WASHINGTON -- With political anxiety on Capitol Hill rising along with gasoline prices, the Senate voted yesterday to open a large section of the Gulf of Mexico to oil and gas drilling.
The bill, approved 71-25, must be reconciled with a broader House measure that would relax the decades-long ban on drilling in most coastal waters, including along the Pacific coast.
Senators from both parties, attuned to constituents' ire over high fuel costs, were eager to pass energy legislation before heading home for the summer recess. Eighteen Democrats joined 53 Republicans to support the Senate bill; 24 Democrats, including Sens. Barbara A. Mikulski and Paul S. Sarbanes of Maryland, and one independent were opposed.
The Senate bill would limit new drilling to about 8.3 million acres in the Gulf of Mexico - an area believed to contain more than 1.2 billion barrels of oil and 5.8 trillion cubic feet of natural gas. The United States consumes about 20 million barrels of oil a day and about 22 trillion cubic feet of natural gas a year.
By contrast, the House bill would lift the nationwide ban on drilling beyond 100 miles of the coast. It would also enable each coastal state to decide whether to permit energy exploration within 100 miles of its shore.
In return for opening their coasts to energy exploration, states would get a share of drilling royalties - a provision that gained the strong backing of Gulf Coast senators of both parties. Even so, a large number of officials from coastal states strongly oppose the House proposal.
The Senate measure is the product of a fragile compromise worked out by the leadership with Sen. Mel Martinez, a Florida Republican who dropped his opposition to drilling in the eastern Gulf of Mexico in return for a provision that would prohibit drilling within 125 miles of the Florida Panhandle through 2022.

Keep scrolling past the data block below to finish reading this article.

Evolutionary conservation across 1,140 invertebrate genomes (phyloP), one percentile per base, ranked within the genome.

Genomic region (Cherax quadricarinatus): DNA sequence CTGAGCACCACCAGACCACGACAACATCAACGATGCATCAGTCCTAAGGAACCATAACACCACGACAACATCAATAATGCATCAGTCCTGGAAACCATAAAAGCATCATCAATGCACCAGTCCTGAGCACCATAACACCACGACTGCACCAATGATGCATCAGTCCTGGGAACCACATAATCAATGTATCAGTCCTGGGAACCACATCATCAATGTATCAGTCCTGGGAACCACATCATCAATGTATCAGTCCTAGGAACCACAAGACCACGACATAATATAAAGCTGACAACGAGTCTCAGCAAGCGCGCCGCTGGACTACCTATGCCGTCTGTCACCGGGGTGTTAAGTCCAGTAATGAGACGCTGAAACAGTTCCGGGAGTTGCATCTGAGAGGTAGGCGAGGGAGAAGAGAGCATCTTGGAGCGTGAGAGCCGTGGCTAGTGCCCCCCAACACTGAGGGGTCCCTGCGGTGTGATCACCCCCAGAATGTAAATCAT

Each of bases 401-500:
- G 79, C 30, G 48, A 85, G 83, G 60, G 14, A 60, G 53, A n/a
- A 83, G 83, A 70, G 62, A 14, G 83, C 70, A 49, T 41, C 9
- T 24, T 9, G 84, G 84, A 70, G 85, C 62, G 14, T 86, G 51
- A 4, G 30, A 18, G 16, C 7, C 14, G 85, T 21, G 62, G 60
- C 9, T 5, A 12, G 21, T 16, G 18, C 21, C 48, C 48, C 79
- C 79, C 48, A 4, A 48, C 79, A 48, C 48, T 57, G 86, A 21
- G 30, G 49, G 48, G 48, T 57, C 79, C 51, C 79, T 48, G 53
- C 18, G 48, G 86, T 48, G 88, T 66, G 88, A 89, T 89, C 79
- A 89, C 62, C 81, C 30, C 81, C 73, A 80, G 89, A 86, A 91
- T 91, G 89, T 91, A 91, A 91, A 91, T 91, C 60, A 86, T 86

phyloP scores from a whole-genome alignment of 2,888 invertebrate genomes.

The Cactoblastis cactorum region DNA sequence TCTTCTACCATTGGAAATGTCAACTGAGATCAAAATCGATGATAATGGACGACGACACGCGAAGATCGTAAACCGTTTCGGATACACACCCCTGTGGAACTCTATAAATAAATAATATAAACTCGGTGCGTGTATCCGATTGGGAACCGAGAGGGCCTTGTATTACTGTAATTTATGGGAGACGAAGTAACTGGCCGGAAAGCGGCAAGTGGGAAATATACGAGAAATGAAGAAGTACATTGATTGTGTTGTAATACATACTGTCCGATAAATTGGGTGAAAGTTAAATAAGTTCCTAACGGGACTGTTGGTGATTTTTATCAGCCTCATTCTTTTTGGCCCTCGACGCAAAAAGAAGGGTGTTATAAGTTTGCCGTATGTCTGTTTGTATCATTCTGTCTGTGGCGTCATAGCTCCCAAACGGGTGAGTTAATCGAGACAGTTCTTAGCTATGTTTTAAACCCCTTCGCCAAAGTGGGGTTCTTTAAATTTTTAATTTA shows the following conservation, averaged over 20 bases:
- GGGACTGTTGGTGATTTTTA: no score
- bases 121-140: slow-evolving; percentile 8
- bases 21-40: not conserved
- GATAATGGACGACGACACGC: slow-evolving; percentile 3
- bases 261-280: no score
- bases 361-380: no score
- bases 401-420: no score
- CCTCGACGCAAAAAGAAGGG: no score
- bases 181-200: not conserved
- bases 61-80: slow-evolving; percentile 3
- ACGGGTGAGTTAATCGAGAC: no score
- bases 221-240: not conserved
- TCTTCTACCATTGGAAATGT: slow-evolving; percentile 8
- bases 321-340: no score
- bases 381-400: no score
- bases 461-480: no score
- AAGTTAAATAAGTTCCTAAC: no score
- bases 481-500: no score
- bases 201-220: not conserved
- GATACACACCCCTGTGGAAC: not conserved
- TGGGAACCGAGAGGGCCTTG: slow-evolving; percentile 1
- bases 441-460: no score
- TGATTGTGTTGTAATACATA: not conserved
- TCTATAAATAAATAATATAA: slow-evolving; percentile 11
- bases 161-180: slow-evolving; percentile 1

To win the backing of Gulf Coast lawmakers, the bill would give Louisiana, Alabama, Mississippi and Texas a bigger slice of the royalties from drilling in the newly opened area.
The Bush administration has expressed support for the Senate bill, calling it important to national security.
Sen. Pete V. Domenici, chairman of the Energy and Natural Resources Committee, predicted that it would be the first step toward lifting the moratorium on coastal drilling in other parts of the country.
"This is the beginning," said Domenici, a Republican from New Mexico. "The precedent is going to be broken here ... then we can move step by step to other areas of American-owned property off other shores, with no damage, and produce our own natural gas and some of our own crude oil."
Though narrowly focused, the bill drew strong opposition from a number of senators representing coastal states. They expressed fear that it would open the door to Republicans on the conference committee negotiating a more expansive final bill that would relax the nationwide ban on new offshore drilling.
Senate Minority Leader Harry Reid, who voted in favor of the bill because of the funds it would provide for Gulf Coast restoration, has vowed to lead a bill-killing filibuster unless the House accepts the narrower Senate measure.
But House leaders weren't ready to accede to any Senate take-it-or-leave it demand.
"House Republicans strongly support our bill because we believe it does a better job of providing relief to working families being hit hard by high gasoline prices," Speaker Dennis Hastert and Majority Leader John A. Boehner said in a joint statement after the Senate vote.
Richard Simon and Maura Reynolds write for the Los Angeles Times.